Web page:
Last weekend we had the opportunity to go to a Portland Trailblazers game and we were fortunate to be admitted before the doors opened so that we could watch them practice, shoot around as it is called. It was interesting to see the Rose Garden arena almost empty and rather than playing for the crowds, the players were simply working hard to perfect their games. As I grew up I imagined myself scoring the wining goal in the cup final, the glory of being a professional athlete.
Seeing the players warming up showed me a different side of doing this for a living. Shooting shot after shot, moving to a new position and doing the same thing, over and over. I noticed this did not appear to be a chore for them although these were mostly the rookies and perhaps you could argue they had the most to learn. The one all star on the team, LaMarcus Aldridge, was also out there working hard, perhaps there is something to the old mantra hard work pays off?
As they warmed up, one of the coaches paid close attention. These guys are not simply throwing up shots for fun, they are working deliberately on a specific aspect of their game and as the saying goes, “perfect practice makes perfect”. I learned about this when I played golf competitively, you are wasting your time wailing away on the range without purpose, all you will likely do is ingrain those bad habits. As an executive coach at Intel and beyond a couple of things come to mind here. Firstly isn’t it odd that our athletes have a coach working with them everyday, giving them feedback and helping them improve and yet in our professional lives having a coach is seen as a sign you have screwed up and need to be fixed. My other thought is how often do we practice anything in our professional lives other than working hard and hoping it will turn out right? Are we learning something new or are we simply ingraining our bad habits? Hmmn, I think I know the answer.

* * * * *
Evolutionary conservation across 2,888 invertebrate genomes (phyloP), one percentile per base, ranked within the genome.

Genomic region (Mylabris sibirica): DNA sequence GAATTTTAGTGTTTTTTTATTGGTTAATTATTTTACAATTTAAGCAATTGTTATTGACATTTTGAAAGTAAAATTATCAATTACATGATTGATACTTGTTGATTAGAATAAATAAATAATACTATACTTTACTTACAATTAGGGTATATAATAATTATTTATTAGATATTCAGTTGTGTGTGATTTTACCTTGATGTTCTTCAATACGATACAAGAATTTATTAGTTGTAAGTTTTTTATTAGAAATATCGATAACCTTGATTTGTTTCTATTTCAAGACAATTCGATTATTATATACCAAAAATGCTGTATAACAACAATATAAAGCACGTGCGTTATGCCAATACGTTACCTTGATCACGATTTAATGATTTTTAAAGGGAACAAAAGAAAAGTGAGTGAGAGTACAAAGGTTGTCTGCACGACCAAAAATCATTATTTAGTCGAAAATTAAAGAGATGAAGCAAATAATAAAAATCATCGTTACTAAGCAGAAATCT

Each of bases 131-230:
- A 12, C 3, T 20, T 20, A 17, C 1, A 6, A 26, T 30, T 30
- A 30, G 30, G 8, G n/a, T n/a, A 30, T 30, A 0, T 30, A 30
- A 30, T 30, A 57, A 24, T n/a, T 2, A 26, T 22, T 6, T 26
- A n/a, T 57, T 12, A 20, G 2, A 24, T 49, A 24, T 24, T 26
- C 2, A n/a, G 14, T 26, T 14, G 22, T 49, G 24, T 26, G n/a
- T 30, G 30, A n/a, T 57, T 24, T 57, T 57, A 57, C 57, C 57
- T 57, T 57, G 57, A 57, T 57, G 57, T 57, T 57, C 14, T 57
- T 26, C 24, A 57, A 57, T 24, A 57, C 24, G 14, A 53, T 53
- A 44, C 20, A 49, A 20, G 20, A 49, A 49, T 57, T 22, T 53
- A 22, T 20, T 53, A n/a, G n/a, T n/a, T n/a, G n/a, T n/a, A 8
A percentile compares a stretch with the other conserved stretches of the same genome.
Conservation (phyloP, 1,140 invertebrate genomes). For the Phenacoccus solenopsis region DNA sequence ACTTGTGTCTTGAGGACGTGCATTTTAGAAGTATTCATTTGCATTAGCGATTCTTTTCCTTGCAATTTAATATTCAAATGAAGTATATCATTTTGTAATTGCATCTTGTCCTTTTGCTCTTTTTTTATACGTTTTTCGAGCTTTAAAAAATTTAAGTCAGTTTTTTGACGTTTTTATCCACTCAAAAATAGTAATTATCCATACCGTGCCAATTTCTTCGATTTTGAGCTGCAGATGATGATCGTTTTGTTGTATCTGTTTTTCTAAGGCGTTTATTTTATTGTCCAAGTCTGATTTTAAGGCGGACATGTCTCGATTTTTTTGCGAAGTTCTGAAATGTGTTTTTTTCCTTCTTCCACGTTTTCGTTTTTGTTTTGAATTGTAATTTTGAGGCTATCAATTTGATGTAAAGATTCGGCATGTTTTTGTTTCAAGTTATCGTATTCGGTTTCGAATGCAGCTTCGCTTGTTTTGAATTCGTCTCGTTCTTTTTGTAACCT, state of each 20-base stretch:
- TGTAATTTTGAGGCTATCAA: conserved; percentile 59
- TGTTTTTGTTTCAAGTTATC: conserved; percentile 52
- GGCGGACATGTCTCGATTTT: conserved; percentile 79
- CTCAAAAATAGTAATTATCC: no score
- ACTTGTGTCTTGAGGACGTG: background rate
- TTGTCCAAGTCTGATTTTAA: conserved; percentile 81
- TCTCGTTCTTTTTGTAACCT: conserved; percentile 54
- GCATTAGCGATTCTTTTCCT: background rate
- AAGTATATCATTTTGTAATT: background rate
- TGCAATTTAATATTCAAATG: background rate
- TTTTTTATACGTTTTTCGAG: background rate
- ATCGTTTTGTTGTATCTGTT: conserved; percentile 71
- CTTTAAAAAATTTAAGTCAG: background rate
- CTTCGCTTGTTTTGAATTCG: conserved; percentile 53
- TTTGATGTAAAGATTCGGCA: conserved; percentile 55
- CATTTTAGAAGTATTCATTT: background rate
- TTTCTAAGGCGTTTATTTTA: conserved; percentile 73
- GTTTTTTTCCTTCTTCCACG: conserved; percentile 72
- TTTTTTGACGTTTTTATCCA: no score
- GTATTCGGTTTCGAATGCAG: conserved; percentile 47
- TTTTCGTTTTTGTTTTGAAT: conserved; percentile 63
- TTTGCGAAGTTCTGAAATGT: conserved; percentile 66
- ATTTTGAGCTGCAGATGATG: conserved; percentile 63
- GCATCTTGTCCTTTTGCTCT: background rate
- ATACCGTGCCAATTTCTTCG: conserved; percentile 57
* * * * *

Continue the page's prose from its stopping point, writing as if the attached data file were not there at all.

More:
One last thing if you are excited about the life of a professional athlete. After working out, the final activity is signing autographs and to their credit the Blazers rookies were true gentlemen, taking the time to respond graciously to every request for their signature.
There is an old Chinese tale of an artist who is a master of his craft and tells his student that everything before the age of 70 was warm up. I often feel that with my work. Still a rookie.
We never stop learning, at least we shouldn’t.
Yogis call it a “practice” and they’ve seen it that way for thousands of years.
Hi Lori, thanks for this and your other comments! I think we gave list sight if having to practice diligently in our have it now society.
Don’t you just love how the iPhone mangles your text!